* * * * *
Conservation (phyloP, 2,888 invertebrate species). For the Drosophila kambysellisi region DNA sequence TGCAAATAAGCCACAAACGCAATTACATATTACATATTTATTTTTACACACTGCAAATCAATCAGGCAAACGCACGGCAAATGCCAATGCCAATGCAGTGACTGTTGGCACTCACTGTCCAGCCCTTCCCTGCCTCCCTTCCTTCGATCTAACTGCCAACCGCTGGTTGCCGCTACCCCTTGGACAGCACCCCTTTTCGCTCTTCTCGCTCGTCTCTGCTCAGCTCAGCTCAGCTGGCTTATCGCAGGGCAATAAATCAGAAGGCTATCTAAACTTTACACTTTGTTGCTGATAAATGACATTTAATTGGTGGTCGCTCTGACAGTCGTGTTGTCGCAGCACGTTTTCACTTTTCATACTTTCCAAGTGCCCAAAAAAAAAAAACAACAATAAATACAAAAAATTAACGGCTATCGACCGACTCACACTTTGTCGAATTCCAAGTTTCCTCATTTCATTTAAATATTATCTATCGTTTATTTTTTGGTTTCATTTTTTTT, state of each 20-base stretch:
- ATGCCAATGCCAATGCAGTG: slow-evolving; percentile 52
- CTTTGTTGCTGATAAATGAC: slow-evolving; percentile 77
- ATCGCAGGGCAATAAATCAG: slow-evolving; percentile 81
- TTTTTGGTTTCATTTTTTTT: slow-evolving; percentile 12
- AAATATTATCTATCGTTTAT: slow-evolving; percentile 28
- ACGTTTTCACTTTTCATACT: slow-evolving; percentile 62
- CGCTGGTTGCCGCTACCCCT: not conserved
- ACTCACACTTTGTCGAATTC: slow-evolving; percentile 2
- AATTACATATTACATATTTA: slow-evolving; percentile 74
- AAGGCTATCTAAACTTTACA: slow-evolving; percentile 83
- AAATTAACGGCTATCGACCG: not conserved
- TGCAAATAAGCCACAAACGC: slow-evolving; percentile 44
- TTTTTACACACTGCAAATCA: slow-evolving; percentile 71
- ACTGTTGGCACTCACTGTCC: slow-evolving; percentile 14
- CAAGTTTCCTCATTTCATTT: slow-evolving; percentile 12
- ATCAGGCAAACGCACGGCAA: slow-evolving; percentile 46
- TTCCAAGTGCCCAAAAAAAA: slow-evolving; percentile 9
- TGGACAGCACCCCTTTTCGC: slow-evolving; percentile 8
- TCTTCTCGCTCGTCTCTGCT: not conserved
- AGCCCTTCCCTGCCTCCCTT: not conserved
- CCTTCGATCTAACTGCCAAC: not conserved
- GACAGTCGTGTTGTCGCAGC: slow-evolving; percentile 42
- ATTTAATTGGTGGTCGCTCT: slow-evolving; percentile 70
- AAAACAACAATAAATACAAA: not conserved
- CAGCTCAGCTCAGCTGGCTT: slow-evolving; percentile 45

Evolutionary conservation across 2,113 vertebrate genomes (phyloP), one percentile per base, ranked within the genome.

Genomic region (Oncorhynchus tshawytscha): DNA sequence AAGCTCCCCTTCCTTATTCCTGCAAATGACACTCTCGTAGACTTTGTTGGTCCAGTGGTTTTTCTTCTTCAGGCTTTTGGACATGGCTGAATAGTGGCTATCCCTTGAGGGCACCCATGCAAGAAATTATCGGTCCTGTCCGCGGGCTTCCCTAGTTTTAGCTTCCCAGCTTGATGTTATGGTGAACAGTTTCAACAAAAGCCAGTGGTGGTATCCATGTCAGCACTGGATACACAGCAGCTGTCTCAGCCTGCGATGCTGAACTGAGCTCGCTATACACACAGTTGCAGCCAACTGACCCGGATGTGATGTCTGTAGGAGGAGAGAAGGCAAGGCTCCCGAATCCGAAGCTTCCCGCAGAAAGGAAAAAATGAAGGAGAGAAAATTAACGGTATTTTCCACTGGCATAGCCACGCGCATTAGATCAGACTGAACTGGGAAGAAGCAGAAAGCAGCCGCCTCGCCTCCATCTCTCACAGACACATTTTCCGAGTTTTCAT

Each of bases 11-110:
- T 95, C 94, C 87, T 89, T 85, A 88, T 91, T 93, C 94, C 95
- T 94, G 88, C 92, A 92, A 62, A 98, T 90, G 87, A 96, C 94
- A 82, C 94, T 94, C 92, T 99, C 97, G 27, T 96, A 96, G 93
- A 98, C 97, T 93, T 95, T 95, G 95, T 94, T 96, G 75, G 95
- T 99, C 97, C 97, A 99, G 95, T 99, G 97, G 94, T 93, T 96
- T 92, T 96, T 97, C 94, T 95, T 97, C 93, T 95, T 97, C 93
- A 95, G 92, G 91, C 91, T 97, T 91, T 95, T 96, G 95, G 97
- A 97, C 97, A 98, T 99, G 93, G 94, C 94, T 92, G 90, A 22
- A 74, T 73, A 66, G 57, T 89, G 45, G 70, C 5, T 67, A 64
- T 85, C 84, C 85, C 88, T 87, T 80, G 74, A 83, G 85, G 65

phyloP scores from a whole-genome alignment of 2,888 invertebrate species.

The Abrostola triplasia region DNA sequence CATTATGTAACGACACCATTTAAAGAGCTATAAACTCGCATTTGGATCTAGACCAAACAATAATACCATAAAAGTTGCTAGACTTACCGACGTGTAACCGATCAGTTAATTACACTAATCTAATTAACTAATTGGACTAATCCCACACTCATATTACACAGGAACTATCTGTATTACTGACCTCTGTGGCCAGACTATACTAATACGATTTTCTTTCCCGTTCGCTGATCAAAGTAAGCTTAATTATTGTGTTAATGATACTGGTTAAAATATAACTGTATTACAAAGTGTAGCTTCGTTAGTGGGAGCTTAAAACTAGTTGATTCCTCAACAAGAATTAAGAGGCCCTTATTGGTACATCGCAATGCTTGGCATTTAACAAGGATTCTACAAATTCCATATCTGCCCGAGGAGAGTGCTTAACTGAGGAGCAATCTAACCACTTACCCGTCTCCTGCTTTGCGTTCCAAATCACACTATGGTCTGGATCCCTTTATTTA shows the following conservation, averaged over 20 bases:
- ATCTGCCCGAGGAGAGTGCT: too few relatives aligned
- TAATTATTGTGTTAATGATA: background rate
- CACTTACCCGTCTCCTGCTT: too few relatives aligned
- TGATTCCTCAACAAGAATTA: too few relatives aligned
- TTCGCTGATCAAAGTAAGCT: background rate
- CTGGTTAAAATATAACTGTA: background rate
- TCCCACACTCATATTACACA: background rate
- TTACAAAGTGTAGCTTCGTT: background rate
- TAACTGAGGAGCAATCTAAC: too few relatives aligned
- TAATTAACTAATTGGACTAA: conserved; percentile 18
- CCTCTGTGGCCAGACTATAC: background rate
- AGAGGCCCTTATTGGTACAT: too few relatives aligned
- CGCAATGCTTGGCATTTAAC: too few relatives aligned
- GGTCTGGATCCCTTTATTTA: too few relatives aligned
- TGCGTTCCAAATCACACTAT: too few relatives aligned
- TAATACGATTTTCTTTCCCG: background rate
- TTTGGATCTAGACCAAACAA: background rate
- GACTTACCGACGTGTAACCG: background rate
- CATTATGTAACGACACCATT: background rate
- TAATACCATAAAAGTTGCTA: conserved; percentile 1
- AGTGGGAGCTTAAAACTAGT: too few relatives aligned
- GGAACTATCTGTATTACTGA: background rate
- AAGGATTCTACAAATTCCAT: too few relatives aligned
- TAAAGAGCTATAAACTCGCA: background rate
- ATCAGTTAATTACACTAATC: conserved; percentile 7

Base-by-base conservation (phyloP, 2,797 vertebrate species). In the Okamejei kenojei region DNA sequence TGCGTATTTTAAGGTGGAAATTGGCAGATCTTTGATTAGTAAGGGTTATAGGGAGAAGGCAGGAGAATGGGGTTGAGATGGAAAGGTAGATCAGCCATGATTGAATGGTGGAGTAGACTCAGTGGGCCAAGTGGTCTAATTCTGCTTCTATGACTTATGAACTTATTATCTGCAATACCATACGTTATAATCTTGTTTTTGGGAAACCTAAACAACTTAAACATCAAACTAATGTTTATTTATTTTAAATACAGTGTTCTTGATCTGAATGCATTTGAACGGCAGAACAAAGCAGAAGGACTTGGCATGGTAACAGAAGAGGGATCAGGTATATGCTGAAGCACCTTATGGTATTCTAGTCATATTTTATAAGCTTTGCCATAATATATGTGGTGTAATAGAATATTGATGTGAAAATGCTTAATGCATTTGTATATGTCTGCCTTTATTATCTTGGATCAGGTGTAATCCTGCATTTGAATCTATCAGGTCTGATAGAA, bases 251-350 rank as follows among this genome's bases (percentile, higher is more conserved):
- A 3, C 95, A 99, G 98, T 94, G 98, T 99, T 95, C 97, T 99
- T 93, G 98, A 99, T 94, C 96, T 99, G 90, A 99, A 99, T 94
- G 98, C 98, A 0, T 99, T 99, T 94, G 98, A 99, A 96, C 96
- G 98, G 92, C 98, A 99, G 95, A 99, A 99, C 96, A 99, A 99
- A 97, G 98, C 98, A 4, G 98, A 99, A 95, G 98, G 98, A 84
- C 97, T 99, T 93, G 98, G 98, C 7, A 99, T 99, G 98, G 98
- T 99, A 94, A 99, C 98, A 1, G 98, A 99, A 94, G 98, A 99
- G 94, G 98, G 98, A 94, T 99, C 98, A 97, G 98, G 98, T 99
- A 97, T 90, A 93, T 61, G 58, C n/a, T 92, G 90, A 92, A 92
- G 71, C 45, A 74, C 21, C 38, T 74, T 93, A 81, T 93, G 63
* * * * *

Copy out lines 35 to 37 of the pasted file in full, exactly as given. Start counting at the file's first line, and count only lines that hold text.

- T 92, T 96, T 97, C 94, T 95, T 97, C 93, T 95, T 97, C 93
- A 95, G 92, G 91, C 91, T 97, T 91, T 95, T 96, G 95, G 97
- A 97, C 97, A 98, T 99, G 93, G 94, C 94, T 92, G 90, A 22